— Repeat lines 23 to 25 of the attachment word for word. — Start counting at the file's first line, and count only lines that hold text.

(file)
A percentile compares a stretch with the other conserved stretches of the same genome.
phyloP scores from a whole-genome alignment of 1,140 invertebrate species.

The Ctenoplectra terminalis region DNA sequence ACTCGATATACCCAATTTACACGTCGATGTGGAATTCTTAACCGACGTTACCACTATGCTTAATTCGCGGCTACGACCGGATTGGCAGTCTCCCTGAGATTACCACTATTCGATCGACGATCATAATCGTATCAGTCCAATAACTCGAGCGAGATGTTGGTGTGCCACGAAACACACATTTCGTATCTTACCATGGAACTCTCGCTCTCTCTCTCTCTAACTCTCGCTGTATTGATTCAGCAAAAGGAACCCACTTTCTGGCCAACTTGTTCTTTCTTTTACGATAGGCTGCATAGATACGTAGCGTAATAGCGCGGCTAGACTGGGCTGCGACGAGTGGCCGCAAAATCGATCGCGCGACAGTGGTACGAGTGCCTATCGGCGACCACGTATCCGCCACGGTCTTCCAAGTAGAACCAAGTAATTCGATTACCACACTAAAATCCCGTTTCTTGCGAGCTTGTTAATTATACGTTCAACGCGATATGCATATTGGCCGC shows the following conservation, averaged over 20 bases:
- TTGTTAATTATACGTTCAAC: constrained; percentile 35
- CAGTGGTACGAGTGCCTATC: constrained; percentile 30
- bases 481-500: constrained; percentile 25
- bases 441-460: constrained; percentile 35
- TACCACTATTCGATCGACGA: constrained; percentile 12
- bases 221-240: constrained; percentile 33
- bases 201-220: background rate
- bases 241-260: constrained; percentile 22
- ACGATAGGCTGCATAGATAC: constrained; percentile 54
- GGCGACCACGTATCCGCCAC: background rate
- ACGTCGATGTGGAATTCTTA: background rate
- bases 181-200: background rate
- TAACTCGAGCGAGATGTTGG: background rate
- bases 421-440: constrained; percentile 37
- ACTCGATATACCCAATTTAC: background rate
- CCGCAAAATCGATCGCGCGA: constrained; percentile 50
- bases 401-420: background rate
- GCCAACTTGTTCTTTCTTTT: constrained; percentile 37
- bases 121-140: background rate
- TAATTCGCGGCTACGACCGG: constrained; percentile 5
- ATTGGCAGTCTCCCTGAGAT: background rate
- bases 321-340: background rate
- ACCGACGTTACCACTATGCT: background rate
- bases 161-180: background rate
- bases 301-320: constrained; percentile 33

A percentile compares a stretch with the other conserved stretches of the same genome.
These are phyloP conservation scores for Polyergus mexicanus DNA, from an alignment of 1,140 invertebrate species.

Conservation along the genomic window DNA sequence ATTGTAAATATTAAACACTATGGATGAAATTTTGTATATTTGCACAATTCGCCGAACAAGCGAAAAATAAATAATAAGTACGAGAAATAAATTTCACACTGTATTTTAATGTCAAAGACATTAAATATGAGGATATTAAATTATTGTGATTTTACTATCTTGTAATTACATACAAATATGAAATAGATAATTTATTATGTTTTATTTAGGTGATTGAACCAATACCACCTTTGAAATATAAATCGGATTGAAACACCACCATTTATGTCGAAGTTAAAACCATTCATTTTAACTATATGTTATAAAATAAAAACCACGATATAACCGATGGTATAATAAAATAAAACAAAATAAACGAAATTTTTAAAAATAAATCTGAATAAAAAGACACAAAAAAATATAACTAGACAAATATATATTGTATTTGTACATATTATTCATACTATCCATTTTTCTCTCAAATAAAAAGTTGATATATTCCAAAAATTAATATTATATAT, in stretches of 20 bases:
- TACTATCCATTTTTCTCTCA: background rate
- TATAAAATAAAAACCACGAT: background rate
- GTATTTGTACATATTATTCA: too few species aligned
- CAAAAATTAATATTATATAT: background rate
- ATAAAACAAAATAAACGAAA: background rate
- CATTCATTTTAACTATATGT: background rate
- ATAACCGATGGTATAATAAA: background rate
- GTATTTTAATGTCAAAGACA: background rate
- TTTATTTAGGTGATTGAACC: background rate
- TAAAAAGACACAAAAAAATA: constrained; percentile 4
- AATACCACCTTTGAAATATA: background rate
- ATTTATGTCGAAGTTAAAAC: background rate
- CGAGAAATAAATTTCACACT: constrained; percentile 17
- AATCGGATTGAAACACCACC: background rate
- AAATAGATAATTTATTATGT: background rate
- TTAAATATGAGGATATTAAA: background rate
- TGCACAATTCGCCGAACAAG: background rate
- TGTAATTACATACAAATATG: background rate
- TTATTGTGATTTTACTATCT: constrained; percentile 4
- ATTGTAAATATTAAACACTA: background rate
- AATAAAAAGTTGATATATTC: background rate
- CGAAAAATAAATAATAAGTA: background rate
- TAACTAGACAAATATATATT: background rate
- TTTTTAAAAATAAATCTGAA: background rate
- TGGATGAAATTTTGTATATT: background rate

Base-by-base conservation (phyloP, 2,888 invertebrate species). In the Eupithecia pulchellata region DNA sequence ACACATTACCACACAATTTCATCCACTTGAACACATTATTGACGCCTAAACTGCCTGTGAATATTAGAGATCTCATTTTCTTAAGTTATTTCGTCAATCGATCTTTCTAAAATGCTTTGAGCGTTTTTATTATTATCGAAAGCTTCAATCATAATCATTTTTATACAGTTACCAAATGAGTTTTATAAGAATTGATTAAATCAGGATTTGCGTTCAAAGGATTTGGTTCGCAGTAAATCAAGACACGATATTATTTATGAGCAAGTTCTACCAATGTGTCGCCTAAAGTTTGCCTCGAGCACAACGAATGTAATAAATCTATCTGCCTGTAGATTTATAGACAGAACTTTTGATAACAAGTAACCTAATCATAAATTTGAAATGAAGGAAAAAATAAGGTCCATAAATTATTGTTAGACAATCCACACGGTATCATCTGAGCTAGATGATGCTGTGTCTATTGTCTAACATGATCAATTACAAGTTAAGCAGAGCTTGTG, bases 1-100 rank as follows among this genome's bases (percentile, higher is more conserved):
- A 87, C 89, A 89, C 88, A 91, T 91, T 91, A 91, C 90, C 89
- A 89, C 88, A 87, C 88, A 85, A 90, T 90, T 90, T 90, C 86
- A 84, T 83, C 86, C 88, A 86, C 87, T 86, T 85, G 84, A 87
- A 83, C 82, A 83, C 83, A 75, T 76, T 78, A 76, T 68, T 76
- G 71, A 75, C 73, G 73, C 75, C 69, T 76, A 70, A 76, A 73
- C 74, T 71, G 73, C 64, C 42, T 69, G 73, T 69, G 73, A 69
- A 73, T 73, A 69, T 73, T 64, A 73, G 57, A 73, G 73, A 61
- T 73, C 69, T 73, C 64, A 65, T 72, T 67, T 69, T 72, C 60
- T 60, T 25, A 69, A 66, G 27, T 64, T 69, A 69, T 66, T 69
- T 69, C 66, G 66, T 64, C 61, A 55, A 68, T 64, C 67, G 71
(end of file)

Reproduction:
- TAATTCGCGGCTACGACCGG: constrained; percentile 5
- ATTGGCAGTCTCCCTGAGAT: background rate
- bases 321-340: background rate